We need to realize that it was Peter who first started this conversation because he had asked Jesus how many times, did he need to forgive his brother? We know Peter had brothers who he worked with him in the family fishing business. So he was undoubtedly talking about a very real issue, and so Jesus shared this story.

Now, there is an old saying that the saddest thing about betrayal is that it never comes from you enemies.

But after hearing the report what his servant had done, the king summoned him and said:

32 ‘You wicked slave, I forgave you all that debt because you pleaded with me. 33 Should you not also have had mercy on your fellow slave, in the same way that I had mercy on you?’ 34 And his lord, moved with anger, handed him over to the torturers until he should repay all that was owed him. (Matthew 18:32-34 NIV)

Because this man had dealt so brutally with his fellow servant the King turned him over to the torturers until he repaid what he owed.

There was no way, the man could ever repay the money, so this was basically a life sentence. But these were not your regular jailers, we are specifically told that they were torturers, men would torture this man in hideous ways until he died.

And from this parable, Jesus taught how we need to forgive, because if we don’t, then we won’t be forgiven by our Heavenly Father. We need to forgive those very real and hurtful grievances.

But here is my final point, when you don’t forgive you are turned over to the torturers as well, not in a physical sense, but in an emotional and spiritual sense.

When you don’t forgive, I believe Satan has the right to torment you.

There is an interesting passage in 2 Corinthians that explains this in more detail. In the passage Paul was referring to an incident in the Corinthian church, that he had referred to in his first letter to the Corinthians. The situation had been dealt with and the church had forgiven the man and the Apostle said in 2 Corinthians 2:10-11 that he also needed to forgive lest Satan gained an advantage over Paul through his demonic devices.:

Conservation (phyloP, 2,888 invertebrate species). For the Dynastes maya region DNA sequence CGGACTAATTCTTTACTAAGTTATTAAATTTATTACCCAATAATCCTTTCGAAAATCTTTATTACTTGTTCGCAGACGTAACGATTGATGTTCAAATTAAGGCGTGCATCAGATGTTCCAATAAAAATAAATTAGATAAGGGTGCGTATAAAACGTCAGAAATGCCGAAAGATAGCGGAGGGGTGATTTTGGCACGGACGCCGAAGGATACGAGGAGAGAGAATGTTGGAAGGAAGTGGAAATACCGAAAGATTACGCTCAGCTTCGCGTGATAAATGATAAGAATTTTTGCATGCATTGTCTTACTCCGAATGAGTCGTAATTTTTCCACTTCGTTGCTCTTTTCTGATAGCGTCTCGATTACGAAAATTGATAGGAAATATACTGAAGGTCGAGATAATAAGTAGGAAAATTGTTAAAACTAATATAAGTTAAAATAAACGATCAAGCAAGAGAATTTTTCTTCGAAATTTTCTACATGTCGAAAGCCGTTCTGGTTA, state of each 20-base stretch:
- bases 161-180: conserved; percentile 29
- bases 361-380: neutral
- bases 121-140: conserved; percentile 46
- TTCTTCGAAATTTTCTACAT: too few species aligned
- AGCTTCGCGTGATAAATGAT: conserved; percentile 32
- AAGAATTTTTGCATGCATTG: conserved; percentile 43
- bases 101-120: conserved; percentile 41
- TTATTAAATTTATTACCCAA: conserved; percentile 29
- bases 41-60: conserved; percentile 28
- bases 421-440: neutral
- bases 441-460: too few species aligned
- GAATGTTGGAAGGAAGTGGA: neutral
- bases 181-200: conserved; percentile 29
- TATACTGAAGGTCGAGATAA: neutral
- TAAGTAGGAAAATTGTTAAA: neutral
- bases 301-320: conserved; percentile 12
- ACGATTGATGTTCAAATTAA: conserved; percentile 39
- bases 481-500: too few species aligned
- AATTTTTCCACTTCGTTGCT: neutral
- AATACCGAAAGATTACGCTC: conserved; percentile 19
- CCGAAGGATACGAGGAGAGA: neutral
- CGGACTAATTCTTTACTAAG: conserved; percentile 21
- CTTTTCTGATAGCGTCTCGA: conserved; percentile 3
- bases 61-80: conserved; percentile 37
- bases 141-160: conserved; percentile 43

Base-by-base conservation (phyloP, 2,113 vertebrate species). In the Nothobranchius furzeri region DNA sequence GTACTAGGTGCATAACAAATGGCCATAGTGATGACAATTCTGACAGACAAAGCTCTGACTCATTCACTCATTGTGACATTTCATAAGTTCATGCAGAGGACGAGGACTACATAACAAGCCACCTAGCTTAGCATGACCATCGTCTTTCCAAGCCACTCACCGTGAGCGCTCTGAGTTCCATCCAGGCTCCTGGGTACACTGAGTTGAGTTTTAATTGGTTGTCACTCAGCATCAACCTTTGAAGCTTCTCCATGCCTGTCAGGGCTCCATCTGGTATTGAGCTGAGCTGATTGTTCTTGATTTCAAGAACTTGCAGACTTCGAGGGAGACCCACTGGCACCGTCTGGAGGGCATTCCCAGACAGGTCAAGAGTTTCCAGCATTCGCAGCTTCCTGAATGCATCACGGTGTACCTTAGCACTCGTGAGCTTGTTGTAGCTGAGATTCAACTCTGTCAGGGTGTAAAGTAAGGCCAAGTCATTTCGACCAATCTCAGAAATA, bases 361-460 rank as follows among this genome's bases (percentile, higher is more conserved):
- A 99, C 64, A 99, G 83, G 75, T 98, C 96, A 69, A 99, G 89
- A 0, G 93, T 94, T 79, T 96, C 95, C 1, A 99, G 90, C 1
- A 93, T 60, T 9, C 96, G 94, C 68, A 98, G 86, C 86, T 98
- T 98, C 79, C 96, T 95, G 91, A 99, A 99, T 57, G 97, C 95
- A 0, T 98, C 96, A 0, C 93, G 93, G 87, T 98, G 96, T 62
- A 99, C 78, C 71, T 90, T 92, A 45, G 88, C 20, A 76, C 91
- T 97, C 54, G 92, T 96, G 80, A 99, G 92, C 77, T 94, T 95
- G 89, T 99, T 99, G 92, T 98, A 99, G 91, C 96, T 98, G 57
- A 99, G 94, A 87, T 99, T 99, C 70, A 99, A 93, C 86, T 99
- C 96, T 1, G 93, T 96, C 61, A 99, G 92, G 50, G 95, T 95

The word devices is the Greek word ‘noemata’. It is derived from the Greek word ‘nous’ which refers to mind — but when the ending is added making it ‘noemata’ it gives it the meaning of scheming and devious.

So how does Satan take advantage of us?

One of the best descriptions I have heard of this word is that it refers to “mind games”. When we don’t forgive we open ourselves up to spiritual attack. Satan has the legal right to attack you and can wreak havoc with your mind. He can play games with your thinking.

Everyone becomes your enemy, even your friends. The most innocent thing become offensive, like a guy not wanting to sell a car.

So is Satan playing games with your mind?

Are you an “injustice collector?”

Without a doubt terrible things can happen to us. There can be huge betrayals.

But it doesn’t matter how bad they were you need to forgive.

As you were listening to this podcast, were their people and incidents coming to your mind? If so, maybe the Holy Spirit was bringing them to your remembrance as a prompting to forgive.

Forgiveness is a choice. You choose to forgive. You choose to stop being an injustice collector.